Nelson (2003) claims that “journalists are often influenced by the stereotypes they see in popular media images. These stereotypes are then subconsciously reflected when journalists write about disability or do not think to include disability in a relevant story”.
Some people think that people with disability issues need pity and lacking ability. This is sometimes perpetuated by “fund raising telethon” designed to make people feel bad for people with disability issues. Nelson (2003) claim that people often think that people with disabilities need to be cared for and can be a drain on family, friends and the rest of society, therefore they are considered a burden. They are often lumped into a category of the “super-crip”. A super-crip is considered to be a person with a disability that “Through great courage, stamina, and determination, the person either triumphs or heroically succumbs. This leaves people who already have productive lives to feel inadequate”. Many of my friends know that I have three teenagers with autism. Many people who have a genuine interest in knowing about my kids’ disability have asked me if any of my kids where “like that guy in Rain Man”. This goes back to the “super-crip” mentality. Note that this is not my choice of words for people with disability that have overcome a tremendous amount, but a characterization that Nelson (2003) uses to hammer home the problems with stereo-typing. I kindly explained that in reality, people like the guy in Rain Man does not reflect the majority of the population of people with autism and that this is a generalization.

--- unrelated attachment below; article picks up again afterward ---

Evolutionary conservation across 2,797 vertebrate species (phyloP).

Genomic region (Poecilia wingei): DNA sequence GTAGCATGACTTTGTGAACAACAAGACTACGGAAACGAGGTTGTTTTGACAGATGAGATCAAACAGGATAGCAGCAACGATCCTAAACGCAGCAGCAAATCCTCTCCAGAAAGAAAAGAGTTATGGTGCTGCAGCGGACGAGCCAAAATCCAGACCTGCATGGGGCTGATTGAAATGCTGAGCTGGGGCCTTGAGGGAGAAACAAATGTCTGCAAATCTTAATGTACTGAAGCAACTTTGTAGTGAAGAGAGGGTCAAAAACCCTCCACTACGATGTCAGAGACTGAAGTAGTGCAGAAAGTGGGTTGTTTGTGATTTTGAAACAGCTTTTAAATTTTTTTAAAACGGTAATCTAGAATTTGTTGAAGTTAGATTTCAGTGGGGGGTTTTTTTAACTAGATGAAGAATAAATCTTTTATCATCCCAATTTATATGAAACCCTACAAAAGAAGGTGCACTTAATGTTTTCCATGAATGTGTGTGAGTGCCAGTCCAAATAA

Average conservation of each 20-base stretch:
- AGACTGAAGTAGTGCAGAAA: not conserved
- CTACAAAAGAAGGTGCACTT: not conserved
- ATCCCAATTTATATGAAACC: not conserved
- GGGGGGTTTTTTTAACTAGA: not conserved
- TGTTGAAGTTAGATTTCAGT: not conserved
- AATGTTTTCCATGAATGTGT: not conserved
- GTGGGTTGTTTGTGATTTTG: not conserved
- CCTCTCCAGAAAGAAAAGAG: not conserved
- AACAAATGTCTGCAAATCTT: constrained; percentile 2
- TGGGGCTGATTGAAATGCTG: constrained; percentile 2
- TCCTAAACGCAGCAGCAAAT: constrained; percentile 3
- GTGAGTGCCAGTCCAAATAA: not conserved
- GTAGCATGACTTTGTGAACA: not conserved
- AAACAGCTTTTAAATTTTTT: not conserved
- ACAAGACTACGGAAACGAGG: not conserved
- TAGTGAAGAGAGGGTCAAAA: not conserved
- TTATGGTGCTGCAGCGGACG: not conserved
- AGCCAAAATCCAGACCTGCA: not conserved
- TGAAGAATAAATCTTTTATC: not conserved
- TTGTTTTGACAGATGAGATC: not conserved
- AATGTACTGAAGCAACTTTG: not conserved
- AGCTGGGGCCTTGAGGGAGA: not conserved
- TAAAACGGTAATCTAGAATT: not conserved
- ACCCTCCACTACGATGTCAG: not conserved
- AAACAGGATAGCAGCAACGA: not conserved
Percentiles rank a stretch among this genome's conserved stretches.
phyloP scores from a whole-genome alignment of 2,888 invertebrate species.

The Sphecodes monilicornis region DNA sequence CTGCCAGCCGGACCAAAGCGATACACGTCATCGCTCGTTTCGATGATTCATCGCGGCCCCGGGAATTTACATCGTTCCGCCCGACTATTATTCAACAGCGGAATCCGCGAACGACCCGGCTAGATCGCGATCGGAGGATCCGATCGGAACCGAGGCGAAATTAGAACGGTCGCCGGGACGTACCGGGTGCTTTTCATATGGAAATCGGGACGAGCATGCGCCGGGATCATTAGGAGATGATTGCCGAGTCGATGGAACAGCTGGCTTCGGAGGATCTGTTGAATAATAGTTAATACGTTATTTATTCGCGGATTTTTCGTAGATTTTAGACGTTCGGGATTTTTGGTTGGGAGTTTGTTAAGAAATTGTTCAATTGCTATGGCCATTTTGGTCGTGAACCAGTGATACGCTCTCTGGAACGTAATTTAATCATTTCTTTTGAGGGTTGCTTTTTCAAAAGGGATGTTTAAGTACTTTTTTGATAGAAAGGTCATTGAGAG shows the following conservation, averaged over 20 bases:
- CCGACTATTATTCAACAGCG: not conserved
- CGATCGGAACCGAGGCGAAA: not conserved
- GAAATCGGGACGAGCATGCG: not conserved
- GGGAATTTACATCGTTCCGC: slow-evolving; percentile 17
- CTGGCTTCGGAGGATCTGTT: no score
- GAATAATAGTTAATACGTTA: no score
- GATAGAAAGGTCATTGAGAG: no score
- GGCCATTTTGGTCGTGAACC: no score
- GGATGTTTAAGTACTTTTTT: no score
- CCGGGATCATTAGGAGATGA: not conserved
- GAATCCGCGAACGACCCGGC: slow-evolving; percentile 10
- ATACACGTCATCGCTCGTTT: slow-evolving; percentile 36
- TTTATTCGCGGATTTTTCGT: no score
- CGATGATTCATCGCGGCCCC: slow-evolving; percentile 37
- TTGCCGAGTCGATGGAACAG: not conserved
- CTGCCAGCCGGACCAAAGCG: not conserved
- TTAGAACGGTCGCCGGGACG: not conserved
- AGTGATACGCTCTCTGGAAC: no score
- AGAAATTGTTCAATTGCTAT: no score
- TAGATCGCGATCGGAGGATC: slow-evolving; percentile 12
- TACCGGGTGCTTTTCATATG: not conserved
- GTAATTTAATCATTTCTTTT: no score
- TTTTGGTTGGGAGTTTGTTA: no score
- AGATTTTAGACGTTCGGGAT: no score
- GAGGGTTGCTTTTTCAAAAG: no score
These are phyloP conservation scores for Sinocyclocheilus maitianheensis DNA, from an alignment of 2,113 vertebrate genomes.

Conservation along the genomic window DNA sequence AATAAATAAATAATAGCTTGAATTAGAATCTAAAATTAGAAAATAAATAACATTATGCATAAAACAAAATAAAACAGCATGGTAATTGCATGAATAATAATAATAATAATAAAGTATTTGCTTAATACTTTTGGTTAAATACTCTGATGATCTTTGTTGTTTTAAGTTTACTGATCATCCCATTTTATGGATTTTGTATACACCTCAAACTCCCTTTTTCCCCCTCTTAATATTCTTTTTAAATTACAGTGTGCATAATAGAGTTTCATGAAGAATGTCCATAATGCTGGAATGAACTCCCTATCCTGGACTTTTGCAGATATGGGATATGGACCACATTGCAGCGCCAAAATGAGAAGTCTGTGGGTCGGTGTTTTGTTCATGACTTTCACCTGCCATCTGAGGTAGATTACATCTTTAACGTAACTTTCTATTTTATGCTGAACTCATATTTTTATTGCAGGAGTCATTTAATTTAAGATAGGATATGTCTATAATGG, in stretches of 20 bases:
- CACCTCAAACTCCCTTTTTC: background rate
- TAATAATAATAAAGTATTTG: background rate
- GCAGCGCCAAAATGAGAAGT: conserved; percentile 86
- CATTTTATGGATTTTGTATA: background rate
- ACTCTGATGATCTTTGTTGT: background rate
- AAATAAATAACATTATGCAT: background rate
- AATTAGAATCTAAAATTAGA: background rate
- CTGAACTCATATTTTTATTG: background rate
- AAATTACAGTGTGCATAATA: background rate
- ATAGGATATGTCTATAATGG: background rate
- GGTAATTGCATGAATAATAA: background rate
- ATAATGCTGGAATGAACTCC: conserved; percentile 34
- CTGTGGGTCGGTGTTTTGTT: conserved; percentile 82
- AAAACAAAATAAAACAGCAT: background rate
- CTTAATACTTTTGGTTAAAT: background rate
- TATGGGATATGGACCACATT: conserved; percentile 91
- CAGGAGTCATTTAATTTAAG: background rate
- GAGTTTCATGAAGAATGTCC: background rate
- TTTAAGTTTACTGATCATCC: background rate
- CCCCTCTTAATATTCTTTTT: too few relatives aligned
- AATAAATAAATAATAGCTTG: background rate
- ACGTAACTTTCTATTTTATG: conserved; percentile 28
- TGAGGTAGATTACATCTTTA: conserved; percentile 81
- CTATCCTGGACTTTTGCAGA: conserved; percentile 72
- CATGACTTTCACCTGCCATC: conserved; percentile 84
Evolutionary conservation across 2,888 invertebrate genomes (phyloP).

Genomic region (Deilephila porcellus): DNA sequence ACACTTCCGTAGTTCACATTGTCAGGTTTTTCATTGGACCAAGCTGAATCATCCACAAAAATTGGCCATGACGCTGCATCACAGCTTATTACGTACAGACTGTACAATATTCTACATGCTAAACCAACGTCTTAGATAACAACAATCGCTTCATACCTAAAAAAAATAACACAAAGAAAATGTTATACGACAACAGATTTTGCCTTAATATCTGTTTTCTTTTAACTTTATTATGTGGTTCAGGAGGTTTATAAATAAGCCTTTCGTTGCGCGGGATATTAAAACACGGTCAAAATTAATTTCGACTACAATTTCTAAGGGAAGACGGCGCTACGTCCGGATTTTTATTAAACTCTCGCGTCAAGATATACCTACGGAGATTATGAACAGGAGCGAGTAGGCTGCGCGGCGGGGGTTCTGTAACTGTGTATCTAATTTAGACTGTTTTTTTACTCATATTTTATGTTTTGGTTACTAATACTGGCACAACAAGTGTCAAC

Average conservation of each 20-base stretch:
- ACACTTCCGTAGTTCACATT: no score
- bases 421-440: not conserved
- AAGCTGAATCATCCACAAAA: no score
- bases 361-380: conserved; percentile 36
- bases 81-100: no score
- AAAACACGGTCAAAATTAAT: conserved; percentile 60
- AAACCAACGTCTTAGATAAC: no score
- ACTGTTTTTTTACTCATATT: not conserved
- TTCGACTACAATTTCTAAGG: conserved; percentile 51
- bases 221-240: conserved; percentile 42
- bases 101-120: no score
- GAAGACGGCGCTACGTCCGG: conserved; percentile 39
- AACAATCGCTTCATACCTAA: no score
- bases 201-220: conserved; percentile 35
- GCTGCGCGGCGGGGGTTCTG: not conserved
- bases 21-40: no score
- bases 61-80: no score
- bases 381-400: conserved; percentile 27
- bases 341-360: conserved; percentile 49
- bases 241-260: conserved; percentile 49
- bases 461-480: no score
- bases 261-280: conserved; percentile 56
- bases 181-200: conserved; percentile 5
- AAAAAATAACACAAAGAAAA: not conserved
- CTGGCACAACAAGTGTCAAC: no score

Nothing good comes from stereo-typing. People with disability have been created in the image of God just like the rest of us. We all have strengths, weakness and different personalities which makes us all unique.